Jenna Dagenhart: And any recent developments that have helped the ETF marketplace that investors might not be aware of, David?

David Stack: Yeah, actually two things come top to mind. One's probably a bit more well known than the other. The first was the ETF Rule, which was established in 2019. Essentially it removed regulatory hurdles for advisors to enter the ETF marketplace. It streamlined and simplified certain disclosures which helped eliminate cost and delays. It also harmonized rules between fully transparent active and index based ETFs, and obviously we saw that in the product development, which I just spoke about for new products year to date. Why this is important for investors? It increases competition, it drives product development, and may help reduce fees for investors, which are all value add.

The second one, which investors are probably not that aware of with something that's been happening over the last few years is listing exchanges have added supplemental liquidity programs. So what this means, it's added incentives for liquidity providers to focus on developing deep liquidity across the ETF ecosystem. In particular, a focus on new and low volume ETFs. So what that means for investors for those types of products, it's improved spreads, it's deeper displayed liquidity, improved auctions for these ETFs, right? And programs like this help with the liquidity conversation with end advisors. So both of these developments, I believe are value add to the ETF marketplace since they drive competition, product innovation, and they improve market quality.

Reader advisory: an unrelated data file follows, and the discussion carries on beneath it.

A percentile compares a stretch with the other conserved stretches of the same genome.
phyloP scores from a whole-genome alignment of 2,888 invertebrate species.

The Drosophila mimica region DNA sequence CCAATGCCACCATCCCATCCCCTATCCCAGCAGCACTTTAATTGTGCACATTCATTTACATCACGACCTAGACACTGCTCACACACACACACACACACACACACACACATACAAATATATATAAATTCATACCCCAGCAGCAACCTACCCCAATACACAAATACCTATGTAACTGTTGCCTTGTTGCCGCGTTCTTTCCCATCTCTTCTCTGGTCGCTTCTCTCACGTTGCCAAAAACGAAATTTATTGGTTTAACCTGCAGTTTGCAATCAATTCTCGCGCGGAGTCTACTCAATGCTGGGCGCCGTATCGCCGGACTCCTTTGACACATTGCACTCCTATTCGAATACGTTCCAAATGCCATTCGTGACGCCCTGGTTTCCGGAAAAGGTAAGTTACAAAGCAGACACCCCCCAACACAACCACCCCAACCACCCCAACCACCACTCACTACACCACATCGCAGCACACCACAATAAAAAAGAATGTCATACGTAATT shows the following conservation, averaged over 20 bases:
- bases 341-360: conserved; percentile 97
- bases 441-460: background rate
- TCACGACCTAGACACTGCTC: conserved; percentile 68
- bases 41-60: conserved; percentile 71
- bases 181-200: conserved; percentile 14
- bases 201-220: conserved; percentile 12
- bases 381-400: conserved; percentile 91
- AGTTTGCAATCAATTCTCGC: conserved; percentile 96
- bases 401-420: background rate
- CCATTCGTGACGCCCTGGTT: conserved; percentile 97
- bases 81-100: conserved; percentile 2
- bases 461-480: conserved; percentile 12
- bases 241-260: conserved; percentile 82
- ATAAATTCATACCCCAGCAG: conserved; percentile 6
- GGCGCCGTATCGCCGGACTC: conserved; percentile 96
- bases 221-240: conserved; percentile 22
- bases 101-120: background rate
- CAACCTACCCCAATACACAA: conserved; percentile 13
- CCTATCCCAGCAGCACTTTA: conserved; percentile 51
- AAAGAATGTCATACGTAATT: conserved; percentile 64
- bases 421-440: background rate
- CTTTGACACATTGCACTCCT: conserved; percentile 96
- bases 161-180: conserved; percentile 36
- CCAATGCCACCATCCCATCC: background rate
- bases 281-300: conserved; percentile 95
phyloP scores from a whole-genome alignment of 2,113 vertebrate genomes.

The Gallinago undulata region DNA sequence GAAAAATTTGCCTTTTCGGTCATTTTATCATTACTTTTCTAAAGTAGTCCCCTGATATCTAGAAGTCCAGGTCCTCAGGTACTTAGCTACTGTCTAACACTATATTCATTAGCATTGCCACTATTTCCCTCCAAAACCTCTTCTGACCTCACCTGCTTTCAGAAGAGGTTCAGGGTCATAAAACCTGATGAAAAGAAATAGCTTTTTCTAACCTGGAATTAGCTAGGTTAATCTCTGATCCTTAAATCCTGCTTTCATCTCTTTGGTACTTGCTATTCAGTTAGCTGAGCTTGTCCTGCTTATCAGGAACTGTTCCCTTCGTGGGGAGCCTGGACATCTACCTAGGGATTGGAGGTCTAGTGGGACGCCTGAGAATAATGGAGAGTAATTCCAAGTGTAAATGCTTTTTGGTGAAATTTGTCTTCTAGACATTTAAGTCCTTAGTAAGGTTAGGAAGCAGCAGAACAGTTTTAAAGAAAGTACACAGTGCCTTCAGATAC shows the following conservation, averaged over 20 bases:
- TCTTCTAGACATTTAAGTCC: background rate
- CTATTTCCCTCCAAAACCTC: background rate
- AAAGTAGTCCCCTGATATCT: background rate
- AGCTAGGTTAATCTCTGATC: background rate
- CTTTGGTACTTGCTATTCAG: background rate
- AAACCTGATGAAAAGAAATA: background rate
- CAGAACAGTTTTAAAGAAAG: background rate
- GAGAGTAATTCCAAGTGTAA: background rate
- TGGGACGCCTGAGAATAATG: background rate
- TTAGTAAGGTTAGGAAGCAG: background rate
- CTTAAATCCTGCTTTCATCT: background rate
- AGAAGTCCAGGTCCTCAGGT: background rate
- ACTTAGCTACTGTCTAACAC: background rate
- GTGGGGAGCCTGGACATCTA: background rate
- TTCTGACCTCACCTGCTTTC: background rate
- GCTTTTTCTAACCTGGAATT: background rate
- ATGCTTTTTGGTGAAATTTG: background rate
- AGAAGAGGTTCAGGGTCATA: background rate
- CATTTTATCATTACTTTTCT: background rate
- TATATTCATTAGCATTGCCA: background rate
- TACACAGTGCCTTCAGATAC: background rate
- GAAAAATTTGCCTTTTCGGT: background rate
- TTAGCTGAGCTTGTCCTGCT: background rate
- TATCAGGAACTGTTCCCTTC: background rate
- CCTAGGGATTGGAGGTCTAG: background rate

Jenna Dagenhart: Compared to the benchmark, Mark, how are strategic beta and thematic offerings capturing inefficiencies?

Marc Zeitoun: I think they're capturing inefficiencies, and they're capturing preferences, and they're capturing building blocks that Bobby was talking about. I think sort of when the choice was large or small, that's sort of all that could be expressed in the marketplace. Now there are many more ways to tap into more specialized exposures, and I think the reason that the market has so many of these types of products is because clients want them, and they want them because they see that benchmark investing is non-differentiated and is subject to a certain amount of randomness.

                                    And advisors are trying to control their exposures by overweighting, underweighting certain themes or certain sectors. And we know, you had mentioned before about a survey, we were out in the market earlier this year asking a very similar question as we do year over year around how important are the rules or how important are the constituents when you're picking an ETF? And we're finding that that's becoming increasingly important. Advisors and clients not only want to understand what's inside, but they want to start to control what's inside. Which is interesting because on the one hand we're buying passive exposures, which we think just means a blunt instrument, and on the other hand they're trying to manage it, which we think as of active, and so we try to find these hybrid terms, but at its core, it's advisors and allocators looking for ways to control other client's portfolios.